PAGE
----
There’s a popular notion that has crept into our way of thinking over the past... well, since the beginning of human relationships. The issue at hand, though, is that we are glorifying this cultural mindset more than we ever have before. The issue I’m talking about is how we view love.
Let’s start by taking into account what so many of our musicians and artists are saying every day about how our culture views love, because, let’s face it, they represent our thought patterns and lead us into a specific line of thinking. Love through the years has certainly changed its tune in America over the past 60 years or so. Think back to some of the songs that have defined American culture over that time. In the 1950’s America had a “love” affair with Rock music, which centered around having a good time, hanging out with friends, and objectifying “love” to make it something that is achieved. Top 5 songs in the 50’s: Johnny B. Goode, Jailhouse Rock, Rock Around the Clock, Tutti-Frutti, Whole Lat of Shakin’ Going On. In the 1960’s we saw songs like Respect, I Heard it Through the Grapevine, and (I Can’t Get No) Satisfaction. We start to see a shift in the objectification of love to the searching of the feeling of love. By the 1970’s we started to see the message (apart from disco & drugs influencing everything) “love can be tough but we can get through it together” coupled with “do what feels good” take hold in the mindset of American music. Songs like Stayin’ Alive, Let It Be, More Than A Feeling, and I Will Survive defined much of the 70’s. In the 80’s & 90’s we start to see this idea of “love is an emotion” continue on, but it also began to transform into a sex driven “love” with songs like Wake Me Up Before You Go-Go, Like A Virgin, I Will Always Love You, I Want It That Way, and ...Baby One More Time. And in the 2000’s, well, let’s just say the love = sex/emotion is all you hear on the popular music stations. Songs like I’m A Slave For You, Promiscuous, & My Love hang entirely on presenting love as an emotion (that usually translates to sex).
What does all this have to do with anything? Well, it seems that we are confused as to what love really is! What is love then? I’d like to enter into the discussion as this point that love is NOT an emotion or a feeling (*sarcasm*) like we so often use it in every day speaking.
A good friend of mine spoke an amazing truth into my life when she made the statement “Love is a choice.” I had never thought of it that way before. At first I was a little appalled that she should say that, but then I really started to chew on that. Okay, if that’s true, then what does that look like? I figured a good place to start was looking at the example of love that we should all strive to follow... God & His Word.
If love isn’t an emotion but a choice, what does the Bible have to say about that? I began looking at the instances where God shows His love for us and I began to see a trend forming. I saw that love has absolutely nothing to do with the recipient, but it has everything to do with the giver! Think about it... can we earn God’s love, or does He freely give it to us? I began to see what love truly is, and it’s beautiful!
Enter LOVE. Love IS, in fact, a choice that is made by the giver. It is not a feeling or emotion. Feelings and emotions can come along with love, but in and of itself love is a decision. Does this cheapen love? No... not all all. In fact, it makes it so much more beautiful! God loved us while we were still sinners (and sinning). We were doing everything He hates, yet He still chose to love us and even kill Jesus for us that He could rise again and conquer those very same sins (sin = death). So, God loves us, but I’m sure it doesn’t make Him happy when we sin. The Word tell us our sin grieves God’s heart, but He still loves us! This is a love that is not happy feel-good fluffy garbage (like we want to think of love as), but it’s a love that endures.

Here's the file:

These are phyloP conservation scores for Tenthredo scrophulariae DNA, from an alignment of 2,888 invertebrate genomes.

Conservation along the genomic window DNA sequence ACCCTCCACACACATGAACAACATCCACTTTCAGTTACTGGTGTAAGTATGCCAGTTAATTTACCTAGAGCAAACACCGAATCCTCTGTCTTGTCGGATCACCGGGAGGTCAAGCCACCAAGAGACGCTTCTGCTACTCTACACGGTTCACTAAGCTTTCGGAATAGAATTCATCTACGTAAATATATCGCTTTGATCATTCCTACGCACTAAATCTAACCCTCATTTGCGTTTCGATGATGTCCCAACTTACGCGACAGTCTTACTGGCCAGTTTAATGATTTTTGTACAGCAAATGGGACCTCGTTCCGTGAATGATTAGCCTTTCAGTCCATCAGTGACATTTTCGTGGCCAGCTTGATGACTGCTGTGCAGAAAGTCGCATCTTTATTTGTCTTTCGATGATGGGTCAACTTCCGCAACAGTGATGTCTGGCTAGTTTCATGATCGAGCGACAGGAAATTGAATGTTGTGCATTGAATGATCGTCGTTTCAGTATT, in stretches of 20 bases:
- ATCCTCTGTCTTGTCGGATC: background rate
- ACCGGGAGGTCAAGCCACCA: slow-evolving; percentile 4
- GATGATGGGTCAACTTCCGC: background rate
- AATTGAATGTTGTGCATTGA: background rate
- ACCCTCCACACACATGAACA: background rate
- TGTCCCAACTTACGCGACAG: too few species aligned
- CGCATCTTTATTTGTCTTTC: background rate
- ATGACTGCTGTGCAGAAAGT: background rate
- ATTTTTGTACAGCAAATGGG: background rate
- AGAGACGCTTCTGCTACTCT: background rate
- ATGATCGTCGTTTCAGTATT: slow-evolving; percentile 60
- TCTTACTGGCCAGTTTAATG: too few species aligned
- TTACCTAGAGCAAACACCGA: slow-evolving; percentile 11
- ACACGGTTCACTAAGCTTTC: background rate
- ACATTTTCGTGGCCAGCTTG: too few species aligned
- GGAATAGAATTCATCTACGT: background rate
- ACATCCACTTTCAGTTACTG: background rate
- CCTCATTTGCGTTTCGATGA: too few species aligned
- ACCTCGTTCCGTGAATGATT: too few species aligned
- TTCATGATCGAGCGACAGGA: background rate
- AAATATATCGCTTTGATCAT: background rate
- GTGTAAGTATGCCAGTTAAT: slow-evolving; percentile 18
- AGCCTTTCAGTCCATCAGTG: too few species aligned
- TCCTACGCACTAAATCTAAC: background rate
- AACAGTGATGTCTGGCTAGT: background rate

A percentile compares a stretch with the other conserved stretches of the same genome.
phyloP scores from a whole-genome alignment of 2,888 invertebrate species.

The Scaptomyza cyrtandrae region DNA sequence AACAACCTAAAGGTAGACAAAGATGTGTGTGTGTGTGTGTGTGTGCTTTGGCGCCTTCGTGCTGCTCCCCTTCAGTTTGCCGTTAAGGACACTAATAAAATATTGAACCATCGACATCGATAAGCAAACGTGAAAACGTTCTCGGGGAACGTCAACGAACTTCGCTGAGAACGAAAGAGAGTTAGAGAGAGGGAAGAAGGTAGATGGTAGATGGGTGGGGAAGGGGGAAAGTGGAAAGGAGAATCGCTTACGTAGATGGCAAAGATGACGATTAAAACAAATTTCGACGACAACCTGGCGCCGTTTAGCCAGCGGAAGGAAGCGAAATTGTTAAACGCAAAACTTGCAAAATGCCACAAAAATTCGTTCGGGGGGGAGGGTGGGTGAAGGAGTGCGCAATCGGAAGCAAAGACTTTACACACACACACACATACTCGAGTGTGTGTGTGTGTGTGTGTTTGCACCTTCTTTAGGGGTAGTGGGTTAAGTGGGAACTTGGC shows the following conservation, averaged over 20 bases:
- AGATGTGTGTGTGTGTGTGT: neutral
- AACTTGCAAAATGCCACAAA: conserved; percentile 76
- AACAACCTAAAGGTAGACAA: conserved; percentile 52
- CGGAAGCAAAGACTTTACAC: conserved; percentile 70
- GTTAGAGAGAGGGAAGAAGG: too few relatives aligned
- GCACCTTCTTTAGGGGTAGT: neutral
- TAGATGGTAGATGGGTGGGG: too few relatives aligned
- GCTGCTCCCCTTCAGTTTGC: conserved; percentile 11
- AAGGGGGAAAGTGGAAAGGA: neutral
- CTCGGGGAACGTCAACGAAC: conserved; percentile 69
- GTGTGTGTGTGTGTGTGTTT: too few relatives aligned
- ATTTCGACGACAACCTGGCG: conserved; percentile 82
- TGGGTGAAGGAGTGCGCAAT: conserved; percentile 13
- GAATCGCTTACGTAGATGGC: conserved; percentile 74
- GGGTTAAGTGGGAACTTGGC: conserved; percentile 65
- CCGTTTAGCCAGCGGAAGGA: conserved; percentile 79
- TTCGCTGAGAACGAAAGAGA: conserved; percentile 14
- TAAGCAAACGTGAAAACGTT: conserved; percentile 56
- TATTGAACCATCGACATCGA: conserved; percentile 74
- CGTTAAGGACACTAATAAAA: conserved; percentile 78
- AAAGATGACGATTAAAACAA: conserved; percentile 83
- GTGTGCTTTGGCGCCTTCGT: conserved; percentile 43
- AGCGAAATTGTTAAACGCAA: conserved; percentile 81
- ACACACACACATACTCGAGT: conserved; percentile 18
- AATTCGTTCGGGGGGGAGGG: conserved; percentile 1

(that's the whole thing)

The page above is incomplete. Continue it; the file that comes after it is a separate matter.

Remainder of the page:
If our spouse does something that makes us angry we must choose to love him or her. Naturally we recoil from this thought because it may not make us “feel good” to love him/her at that moment, but this is what love truly is. This is why when someone comes to me and says, “I just don’t love him/her anymore” I tell them that they just made an incredibly true statement. Then I tell them, “You’re right. You have chosen to no longer love that person anymore.” There is almost always a rebuff immediately because how dare I suggest that they may be at fault. “I just don’t have the same feelings for her anymore” or “He just doesn’t make me happy anymore” are statements indicative of a heart condition. It’s a heart condition that is filled with pride and is devastating to any relationship.
I once read this sentence and it made a huge impact on me, “If you can’t choose to love one spouse, then you will never be able to love another.” This is so true! Another quote that is specifically geared toward men is, “A man who says ‘I’ve never loved you’ is essentially a man who is saying essentially this: ‘I’ve never acted like a Christian.’”
We have cheapened the word “love” to include any feelgoodery type of mindset. This must change. I challenge you to be VERY CAUTIOUS in the way you use the word “love” as it’s of upmost importance to our understand of what love really is! To use it correctly you might always think of it like this: I choose to love you.